A mysterious disease has wiped out all the men on Earth. All that is but one Yorick Brown, a young slacker and amateur escape artist. Utterly unprepared for this, Yorick now lives in fear of the various women who want to kill him or capture him for their own purposes. He travels with his monkey, Ampersand, the only other surviving male mammal, trying to stay out of sight and hoping against hope to somehow make it to Australia and be reunited with his fiance, to whom he had only just proposed when all the dying started.
In this first volume, Yorick is on the run from a group of female Republicans who want to control the government, and from a cult called the Amazons, who now include his sister, Hero. He is accompanied by Agent 355, his bodyguard, and employee of a mysterious government agency. Bodyguard or no bodyguard, the idea that the people in charge let Yorick and his monkey, the owners of probably the only viable sperm left on the planet, go wandering around the countryside with so little protection is a little hard to swallow, but I guess a little suspension of disbelief is always necessary to enjoy stories like this.
There has been no explanation given so far as to what caused the disease, though the characters offer various theories. Presumably all will be revealed as the series goes on. The characterisation of Yorick and the women in the story has so far been a little sketchy but hopefully that will be filled out as the story progresses. I'm also hoping that we might get to see more of what is going on in the rest of the world since so far the story has been very much focused on the USA. There's nothing wrong with that, it's just that so many comics, especially of the post apocalypse type, are set there and personally I'd like a little more variety.
The story explores the implications of what a world without men might be like. I have often heard people say that the world would be a peaceful place if it were inhabited only by women, but I think the reality would be nearer that in Y the Last Man. There are still political struggles and people willing to commit violence for ideological reasons. There is still revenge, betrayal and murder. The characters also take the time to reflect on the great men who have been lost, such all the world's male musicians.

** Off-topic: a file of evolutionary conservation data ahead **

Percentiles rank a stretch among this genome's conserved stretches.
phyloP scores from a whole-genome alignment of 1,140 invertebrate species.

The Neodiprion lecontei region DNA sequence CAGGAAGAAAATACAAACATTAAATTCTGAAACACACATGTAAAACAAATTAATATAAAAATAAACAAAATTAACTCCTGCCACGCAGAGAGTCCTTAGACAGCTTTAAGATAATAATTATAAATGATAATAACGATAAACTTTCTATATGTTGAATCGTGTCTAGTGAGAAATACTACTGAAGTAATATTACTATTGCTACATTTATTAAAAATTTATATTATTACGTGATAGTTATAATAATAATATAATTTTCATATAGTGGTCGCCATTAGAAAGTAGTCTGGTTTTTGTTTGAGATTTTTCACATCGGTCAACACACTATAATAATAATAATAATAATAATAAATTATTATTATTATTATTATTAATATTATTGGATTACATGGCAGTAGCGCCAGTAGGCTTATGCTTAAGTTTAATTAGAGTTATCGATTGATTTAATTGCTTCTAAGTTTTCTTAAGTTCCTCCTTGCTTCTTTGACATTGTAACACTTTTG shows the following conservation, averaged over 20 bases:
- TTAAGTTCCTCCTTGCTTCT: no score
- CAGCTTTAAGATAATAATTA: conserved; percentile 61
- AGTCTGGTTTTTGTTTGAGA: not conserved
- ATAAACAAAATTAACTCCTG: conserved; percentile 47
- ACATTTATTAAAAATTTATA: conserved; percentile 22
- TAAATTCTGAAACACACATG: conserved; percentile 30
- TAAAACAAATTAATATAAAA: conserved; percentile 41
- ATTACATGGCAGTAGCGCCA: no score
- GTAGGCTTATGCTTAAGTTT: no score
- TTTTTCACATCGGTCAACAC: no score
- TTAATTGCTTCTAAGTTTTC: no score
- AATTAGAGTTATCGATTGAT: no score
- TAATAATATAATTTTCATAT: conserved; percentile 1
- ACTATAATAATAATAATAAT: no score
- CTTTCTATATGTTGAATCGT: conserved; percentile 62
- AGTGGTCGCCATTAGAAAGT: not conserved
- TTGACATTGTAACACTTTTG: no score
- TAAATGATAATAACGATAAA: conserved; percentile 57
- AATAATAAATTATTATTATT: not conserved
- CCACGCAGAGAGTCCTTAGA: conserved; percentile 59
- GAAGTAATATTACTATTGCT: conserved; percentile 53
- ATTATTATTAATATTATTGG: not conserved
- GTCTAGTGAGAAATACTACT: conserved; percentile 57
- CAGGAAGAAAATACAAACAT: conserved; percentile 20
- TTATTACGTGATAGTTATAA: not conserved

I have heard this series described as a reversal of P.D. James' novel Children of Men, in which humankind has apparently lost the ability to reproduce except for one pregnant woman. Some of the themes are similar but by and large the focus here is different since the effects of the Incident are much more immediate. It's not just the inability to reproduce the survivors need to deal with but the efficient disposal of so many corpses, grieving the dead and rearranging the labour force. The extent to which civilisation comes to a halt without men seems a little over the top. I would think there would be enough skilled women workers around to, for example, keep the electricity running across the country, or at least get it going again pretty quickly.
The art is great, with nice clean lines and characters you can actually tell apart (indistinct characters is a pet hate of mine). I am grateful that the artists spared us some of the gorier details of the deaths, such as the virus' effect on young boys and male babies.
Y the Last Man would be a decent starting point for someone who isn't into comic books, especially if they're into science fiction or stories about the end of the world. Idealogically it's a bit of a mixed bag, but it's a page turner with plenty of action and a storyline that provokes discussion.